The Turn Verein
Lillian Arcularius and Octavia Bagby
The Washington Turn Verein was founded on December 13,
1859. Franz Wilhelmi was the first president,
and associated with him in this organization were: E. Wuestner, Secretary; C.
Schmidt, Cashier; A. Klein, Turn Teacher, and J. Duester, Assistant Teacher.
Among members at this timer were: W. Dierking, H.
Mayn, H. Poppenhusen, E. Blumer, C. Walter, A. Godt, J. Meyer, A. Schrader, Andreas
Eberius, Joseph Schmidt, August Peters, Charles Arcularius, Julius Everts, Theodore
Lorenzen, G. A. Mentz, R. Reichard, F. Diemar, J. Eilts, A. Fischer, Mathias Mekhaus, F.
Muench, J. Adams, Adolph Fricke, Charles Mayn and Oscar Guether.
The first gymnastic exercises were practiced at Fricke's
meadow, located on Jefferson street. Later meeting places were the Lafayette Market
Hall and the second story of the City Hall.
The Turn Verein disbanded in 1862, at the time of the Civil
War, but was reorganized on October 9, 1865. Among the new members who joined the
Verein at this time, were Henry Krog, Ferd Hausgen, Robert Hoffmann, Franz Schwarzer,
Robert Voss, Dr. Werth, Henry Huhn, Otto Brix, Ludwig Muench, and Christian Mullgardt.
A song section was also organized, and in 1865, a Christmas
celebration and a New Year's Ball were held.
In the next year a new hall was built at Jefferson and
Third streets (Now the Elk's Hall.) and was used for the first time on December 26, 1866,
when a big celebration was held.
In 1868 a three-day District Turn Fest was held here.
Teams from the Washington Verein also were sent to compete in Turner Fests in large
cities, and brought back many prizes. Successful contestants of the early teams were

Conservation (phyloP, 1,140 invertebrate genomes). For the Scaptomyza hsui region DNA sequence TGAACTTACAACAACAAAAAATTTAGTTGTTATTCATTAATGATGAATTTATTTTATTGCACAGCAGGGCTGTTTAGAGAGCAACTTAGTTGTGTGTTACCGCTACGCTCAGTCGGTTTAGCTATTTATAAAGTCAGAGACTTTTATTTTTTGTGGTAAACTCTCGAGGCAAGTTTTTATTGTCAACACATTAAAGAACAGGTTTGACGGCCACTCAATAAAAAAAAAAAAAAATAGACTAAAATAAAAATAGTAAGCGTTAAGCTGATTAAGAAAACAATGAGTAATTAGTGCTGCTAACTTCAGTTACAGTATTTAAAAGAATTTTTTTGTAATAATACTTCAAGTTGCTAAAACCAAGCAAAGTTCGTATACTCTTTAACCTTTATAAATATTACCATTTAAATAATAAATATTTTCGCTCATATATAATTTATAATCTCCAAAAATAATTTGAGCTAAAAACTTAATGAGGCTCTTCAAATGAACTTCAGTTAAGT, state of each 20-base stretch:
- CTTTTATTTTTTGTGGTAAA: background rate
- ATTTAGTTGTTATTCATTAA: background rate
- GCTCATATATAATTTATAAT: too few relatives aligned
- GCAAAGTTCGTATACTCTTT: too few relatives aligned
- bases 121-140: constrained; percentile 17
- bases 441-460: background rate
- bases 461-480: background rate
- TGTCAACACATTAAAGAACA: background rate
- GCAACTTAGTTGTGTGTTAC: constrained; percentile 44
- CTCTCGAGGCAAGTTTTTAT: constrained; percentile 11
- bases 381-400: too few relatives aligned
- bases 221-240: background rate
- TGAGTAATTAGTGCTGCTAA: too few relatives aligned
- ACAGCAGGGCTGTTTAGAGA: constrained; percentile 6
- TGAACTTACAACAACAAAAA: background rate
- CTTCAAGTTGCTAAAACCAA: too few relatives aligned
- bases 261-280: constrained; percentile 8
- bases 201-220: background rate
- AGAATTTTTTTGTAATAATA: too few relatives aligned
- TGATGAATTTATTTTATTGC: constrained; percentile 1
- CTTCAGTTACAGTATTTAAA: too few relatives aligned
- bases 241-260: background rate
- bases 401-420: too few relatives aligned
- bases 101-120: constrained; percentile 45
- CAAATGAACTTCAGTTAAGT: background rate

G. Fehrmann, Arthur Miller, Charles Rumpelt, Charles Grohe, R. Koerner, and Charles Tamm.
In 1889 the team composed of G. H. Otto, Charles Grohe, E. A. Zoff, O. W
Arcularius, Otto and Dick Steinhaus, Henry Puchta, William Giesike and H. Grohe won
trophies at Cincinnati.
There were classes in physical exercises for men and women,
boys and girls. Among the teachers were Huhn, Charles Tamm, Charles Grohe, Henry
Krog, Arthur Rumpelt, Herman Grohe and Dr. Elmar Schmidt.
In 1868 a dramatic section was formed and became a very
pleasant and important part of the Verein's history. This was a continuation
of the Player's Club, started in 1854 by Otto Brix and August Leonhard.
Among the plays that were produced were Koerner's
"Toni" and "Hedwig;" Schiller's "Wallenstein's Camp" and
"Die Reuber." Plays were given about twice a month. Some of the
noteworthy actors of later days were Toni Muench, Minnie Krog, Albert Krog, Henry Krog,
Oscar Arcularius, William Stumpe and Alice Ruge. The outstanding plays of this era
were "The Cricket," and "Preciosa."
Many social gatherings were held. Among them were
weekly Sunday night family gatherings; the annual Kinderball, during the Christmas
holidays, and a masque ball for children and another for adults in February. The
crowning events of each year was the New Year's Eve celebration. At this time a play
was given, followed at midnight by a tableau portraying the passing of the old year and
the coming of the New Year, then dancing until cockcrow. Arnold Godt was musical
director for many years, and was a succeeded by W. C. Nordmann. Afterwards, Mr.
Peterson was director of a large orchestra.
With the passing of the older generation, interest in
German culture and the German language waned, so the Turn Verein ended on June 28, 1932,
when the hall was bought by the Elks Lodge.
During its existence, the Washington Turn Verein, in
addition to providing athletic and gymnastic training, made enormous contributions to the
social life of the community.